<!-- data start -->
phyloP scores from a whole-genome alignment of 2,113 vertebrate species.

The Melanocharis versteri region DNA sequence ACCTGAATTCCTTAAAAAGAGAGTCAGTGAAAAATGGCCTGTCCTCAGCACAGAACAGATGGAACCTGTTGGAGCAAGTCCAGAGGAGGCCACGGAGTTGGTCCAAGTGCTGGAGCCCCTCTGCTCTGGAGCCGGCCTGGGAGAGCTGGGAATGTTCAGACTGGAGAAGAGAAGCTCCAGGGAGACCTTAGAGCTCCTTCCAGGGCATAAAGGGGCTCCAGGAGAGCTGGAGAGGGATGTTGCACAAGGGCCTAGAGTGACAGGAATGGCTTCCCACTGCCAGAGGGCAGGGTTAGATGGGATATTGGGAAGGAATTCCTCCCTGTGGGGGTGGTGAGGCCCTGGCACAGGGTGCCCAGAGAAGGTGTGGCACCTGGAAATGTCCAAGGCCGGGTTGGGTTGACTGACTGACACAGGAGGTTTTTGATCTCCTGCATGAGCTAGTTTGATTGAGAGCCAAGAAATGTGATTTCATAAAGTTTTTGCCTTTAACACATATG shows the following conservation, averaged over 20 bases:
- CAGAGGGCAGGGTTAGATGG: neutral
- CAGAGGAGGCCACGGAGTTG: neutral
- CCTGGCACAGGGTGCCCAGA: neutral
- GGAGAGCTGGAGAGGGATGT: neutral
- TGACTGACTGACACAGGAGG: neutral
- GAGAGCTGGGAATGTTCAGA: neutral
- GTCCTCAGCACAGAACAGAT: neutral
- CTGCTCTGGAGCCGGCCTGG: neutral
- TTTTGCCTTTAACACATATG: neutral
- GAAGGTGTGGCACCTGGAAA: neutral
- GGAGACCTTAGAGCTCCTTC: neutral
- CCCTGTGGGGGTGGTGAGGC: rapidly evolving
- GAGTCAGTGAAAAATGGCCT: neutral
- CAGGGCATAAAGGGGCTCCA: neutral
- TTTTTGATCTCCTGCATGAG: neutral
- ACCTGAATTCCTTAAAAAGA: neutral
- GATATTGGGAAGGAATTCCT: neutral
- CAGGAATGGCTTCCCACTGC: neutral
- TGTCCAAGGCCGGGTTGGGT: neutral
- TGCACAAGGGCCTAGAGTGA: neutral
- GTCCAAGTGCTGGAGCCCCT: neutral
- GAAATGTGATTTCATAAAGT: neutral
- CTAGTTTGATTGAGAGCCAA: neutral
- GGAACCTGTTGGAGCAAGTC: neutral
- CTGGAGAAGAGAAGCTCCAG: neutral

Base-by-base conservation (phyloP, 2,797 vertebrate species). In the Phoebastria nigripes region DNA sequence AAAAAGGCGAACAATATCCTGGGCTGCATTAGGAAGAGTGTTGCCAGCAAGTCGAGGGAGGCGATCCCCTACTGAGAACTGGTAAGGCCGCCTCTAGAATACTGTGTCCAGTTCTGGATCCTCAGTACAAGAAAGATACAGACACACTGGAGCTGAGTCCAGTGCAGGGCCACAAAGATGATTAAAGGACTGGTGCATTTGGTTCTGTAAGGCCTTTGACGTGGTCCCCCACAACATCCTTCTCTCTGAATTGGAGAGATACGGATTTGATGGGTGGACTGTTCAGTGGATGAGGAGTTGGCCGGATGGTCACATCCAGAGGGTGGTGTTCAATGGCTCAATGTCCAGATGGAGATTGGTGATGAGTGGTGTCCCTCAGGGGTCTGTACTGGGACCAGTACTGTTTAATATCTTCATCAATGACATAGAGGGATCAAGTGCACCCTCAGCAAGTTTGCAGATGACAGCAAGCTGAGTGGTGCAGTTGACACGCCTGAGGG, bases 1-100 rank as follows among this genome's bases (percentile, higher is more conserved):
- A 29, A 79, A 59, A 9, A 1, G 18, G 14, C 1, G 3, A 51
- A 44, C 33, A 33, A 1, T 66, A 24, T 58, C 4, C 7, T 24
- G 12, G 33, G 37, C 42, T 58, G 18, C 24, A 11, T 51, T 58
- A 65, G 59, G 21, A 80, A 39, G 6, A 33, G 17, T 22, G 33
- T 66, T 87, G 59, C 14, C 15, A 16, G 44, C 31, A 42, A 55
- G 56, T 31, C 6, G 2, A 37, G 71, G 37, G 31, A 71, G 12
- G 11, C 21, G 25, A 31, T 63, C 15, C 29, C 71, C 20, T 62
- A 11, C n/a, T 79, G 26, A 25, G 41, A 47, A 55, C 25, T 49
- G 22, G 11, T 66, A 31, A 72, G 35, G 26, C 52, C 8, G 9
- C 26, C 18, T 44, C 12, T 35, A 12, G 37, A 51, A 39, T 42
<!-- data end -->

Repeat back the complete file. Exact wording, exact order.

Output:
phyloP scores from a whole-genome alignment of 2,113 vertebrate species.

The Melanocharis versteri region DNA sequence ACCTGAATTCCTTAAAAAGAGAGTCAGTGAAAAATGGCCTGTCCTCAGCACAGAACAGATGGAACCTGTTGGAGCAAGTCCAGAGGAGGCCACGGAGTTGGTCCAAGTGCTGGAGCCCCTCTGCTCTGGAGCCGGCCTGGGAGAGCTGGGAATGTTCAGACTGGAGAAGAGAAGCTCCAGGGAGACCTTAGAGCTCCTTCCAGGGCATAAAGGGGCTCCAGGAGAGCTGGAGAGGGATGTTGCACAAGGGCCTAGAGTGACAGGAATGGCTTCCCACTGCCAGAGGGCAGGGTTAGATGGGATATTGGGAAGGAATTCCTCCCTGTGGGGGTGGTGAGGCCCTGGCACAGGGTGCCCAGAGAAGGTGTGGCACCTGGAAATGTCCAAGGCCGGGTTGGGTTGACTGACTGACACAGGAGGTTTTTGATCTCCTGCATGAGCTAGTTTGATTGAGAGCCAAGAAATGTGATTTCATAAAGTTTTTGCCTTTAACACATATG shows the following conservation, averaged over 20 bases:
- CAGAGGGCAGGGTTAGATGG: neutral
- CAGAGGAGGCCACGGAGTTG: neutral
- CCTGGCACAGGGTGCCCAGA: neutral
- GGAGAGCTGGAGAGGGATGT: neutral
- TGACTGACTGACACAGGAGG: neutral
- GAGAGCTGGGAATGTTCAGA: neutral
- GTCCTCAGCACAGAACAGAT: neutral
- CTGCTCTGGAGCCGGCCTGG: neutral
- TTTTGCCTTTAACACATATG: neutral
- GAAGGTGTGGCACCTGGAAA: neutral
- GGAGACCTTAGAGCTCCTTC: neutral
- CCCTGTGGGGGTGGTGAGGC: rapidly evolving
- GAGTCAGTGAAAAATGGCCT: neutral
- CAGGGCATAAAGGGGCTCCA: neutral
- TTTTTGATCTCCTGCATGAG: neutral
- ACCTGAATTCCTTAAAAAGA: neutral
- GATATTGGGAAGGAATTCCT: neutral
- CAGGAATGGCTTCCCACTGC: neutral
- TGTCCAAGGCCGGGTTGGGT: neutral
- TGCACAAGGGCCTAGAGTGA: neutral
- GTCCAAGTGCTGGAGCCCCT: neutral
- GAAATGTGATTTCATAAAGT: neutral
- CTAGTTTGATTGAGAGCCAA: neutral
- GGAACCTGTTGGAGCAAGTC: neutral
- CTGGAGAAGAGAAGCTCCAG: neutral

Base-by-base conservation (phyloP, 2,797 vertebrate species). In the Phoebastria nigripes region DNA sequence AAAAAGGCGAACAATATCCTGGGCTGCATTAGGAAGAGTGTTGCCAGCAAGTCGAGGGAGGCGATCCCCTACTGAGAACTGGTAAGGCCGCCTCTAGAATACTGTGTCCAGTTCTGGATCCTCAGTACAAGAAAGATACAGACACACTGGAGCTGAGTCCAGTGCAGGGCCACAAAGATGATTAAAGGACTGGTGCATTTGGTTCTGTAAGGCCTTTGACGTGGTCCCCCACAACATCCTTCTCTCTGAATTGGAGAGATACGGATTTGATGGGTGGACTGTTCAGTGGATGAGGAGTTGGCCGGATGGTCACATCCAGAGGGTGGTGTTCAATGGCTCAATGTCCAGATGGAGATTGGTGATGAGTGGTGTCCCTCAGGGGTCTGTACTGGGACCAGTACTGTTTAATATCTTCATCAATGACATAGAGGGATCAAGTGCACCCTCAGCAAGTTTGCAGATGACAGCAAGCTGAGTGGTGCAGTTGACACGCCTGAGGG, bases 1-100 rank as follows among this genome's bases (percentile, higher is more conserved):
- A 29, A 79, A 59, A 9, A 1, G 18, G 14, C 1, G 3, A 51
- A 44, C 33, A 33, A 1, T 66, A 24, T 58, C 4, C 7, T 24
- G 12, G 33, G 37, C 42, T 58, G 18, C 24, A 11, T 51, T 58
- A 65, G 59, G 21, A 80, A 39, G 6, A 33, G 17, T 22, G 33
- T 66, T 87, G 59, C 14, C 15, A 16, G 44, C 31, A 42, A 55
- G 56, T 31, C 6, G 2, A 37, G 71, G 37, G 31, A 71, G 12
- G 11, C 21, G 25, A 31, T 63, C 15, C 29, C 71, C 20, T 62
- A 11, C n/a, T 79, G 26, A 25, G 41, A 47, A 55, C 25, T 49
- G 22, G 11, T 66, A 31, A 72, G 35, G 26, C 52, C 8, G 9
- C 26, C 18, T 44, C 12, T 35, A 12, G 37, A 51, A 39, T 42